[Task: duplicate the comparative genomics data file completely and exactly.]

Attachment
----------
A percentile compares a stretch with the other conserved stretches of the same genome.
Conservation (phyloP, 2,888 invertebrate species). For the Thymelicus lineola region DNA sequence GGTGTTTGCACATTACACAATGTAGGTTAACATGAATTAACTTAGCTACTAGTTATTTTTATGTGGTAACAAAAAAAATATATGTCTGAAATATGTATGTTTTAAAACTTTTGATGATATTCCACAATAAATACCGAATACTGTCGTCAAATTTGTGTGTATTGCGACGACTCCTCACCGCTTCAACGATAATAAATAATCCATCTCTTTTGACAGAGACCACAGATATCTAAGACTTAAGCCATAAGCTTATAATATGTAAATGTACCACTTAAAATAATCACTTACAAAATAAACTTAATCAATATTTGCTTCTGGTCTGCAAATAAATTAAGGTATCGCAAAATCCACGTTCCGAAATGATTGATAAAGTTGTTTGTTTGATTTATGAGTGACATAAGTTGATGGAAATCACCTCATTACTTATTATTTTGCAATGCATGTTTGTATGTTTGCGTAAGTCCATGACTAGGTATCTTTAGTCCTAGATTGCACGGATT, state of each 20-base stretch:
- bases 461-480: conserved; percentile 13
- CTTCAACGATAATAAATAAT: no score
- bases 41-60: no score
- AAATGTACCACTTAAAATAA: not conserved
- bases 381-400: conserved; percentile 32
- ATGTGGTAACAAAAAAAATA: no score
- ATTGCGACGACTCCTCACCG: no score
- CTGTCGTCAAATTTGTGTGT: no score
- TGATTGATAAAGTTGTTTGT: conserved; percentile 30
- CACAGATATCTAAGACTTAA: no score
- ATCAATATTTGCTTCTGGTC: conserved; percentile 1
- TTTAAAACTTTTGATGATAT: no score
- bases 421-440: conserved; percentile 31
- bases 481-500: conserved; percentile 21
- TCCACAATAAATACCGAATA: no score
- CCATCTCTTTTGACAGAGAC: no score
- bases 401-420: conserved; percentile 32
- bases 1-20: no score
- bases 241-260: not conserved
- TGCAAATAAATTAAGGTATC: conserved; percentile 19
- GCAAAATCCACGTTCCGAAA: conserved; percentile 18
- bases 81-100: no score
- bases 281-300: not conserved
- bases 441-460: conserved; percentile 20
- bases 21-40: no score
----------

A percentile compares a stretch with the other conserved stretches of the same genome.
Conservation (phyloP, 2,888 invertebrate species). For the Thymelicus lineola region DNA sequence GGTGTTTGCACATTACACAATGTAGGTTAACATGAATTAACTTAGCTACTAGTTATTTTTATGTGGTAACAAAAAAAATATATGTCTGAAATATGTATGTTTTAAAACTTTTGATGATATTCCACAATAAATACCGAATACTGTCGTCAAATTTGTGTGTATTGCGACGACTCCTCACCGCTTCAACGATAATAAATAATCCATCTCTTTTGACAGAGACCACAGATATCTAAGACTTAAGCCATAAGCTTATAATATGTAAATGTACCACTTAAAATAATCACTTACAAAATAAACTTAATCAATATTTGCTTCTGGTCTGCAAATAAATTAAGGTATCGCAAAATCCACGTTCCGAAATGATTGATAAAGTTGTTTGTTTGATTTATGAGTGACATAAGTTGATGGAAATCACCTCATTACTTATTATTTTGCAATGCATGTTTGTATGTTTGCGTAAGTCCATGACTAGGTATCTTTAGTCCTAGATTGCACGGATT, state of each 20-base stretch:
- bases 461-480: conserved; percentile 13
- CTTCAACGATAATAAATAAT: no score
- bases 41-60: no score
- AAATGTACCACTTAAAATAA: not conserved
- bases 381-400: conserved; percentile 32
- ATGTGGTAACAAAAAAAATA: no score
- ATTGCGACGACTCCTCACCG: no score
- CTGTCGTCAAATTTGTGTGT: no score
- TGATTGATAAAGTTGTTTGT: conserved; percentile 30
- CACAGATATCTAAGACTTAA: no score
- ATCAATATTTGCTTCTGGTC: conserved; percentile 1
- TTTAAAACTTTTGATGATAT: no score
- bases 421-440: conserved; percentile 31
- bases 481-500: conserved; percentile 21
- TCCACAATAAATACCGAATA: no score
- CCATCTCTTTTGACAGAGAC: no score
- bases 401-420: conserved; percentile 32
- bases 1-20: no score
- bases 241-260: not conserved
- TGCAAATAAATTAAGGTATC: conserved; percentile 19
- GCAAAATCCACGTTCCGAAA: conserved; percentile 18
- bases 81-100: no score
- bases 281-300: not conserved
- bases 441-460: conserved; percentile 20
- bases 21-40: no score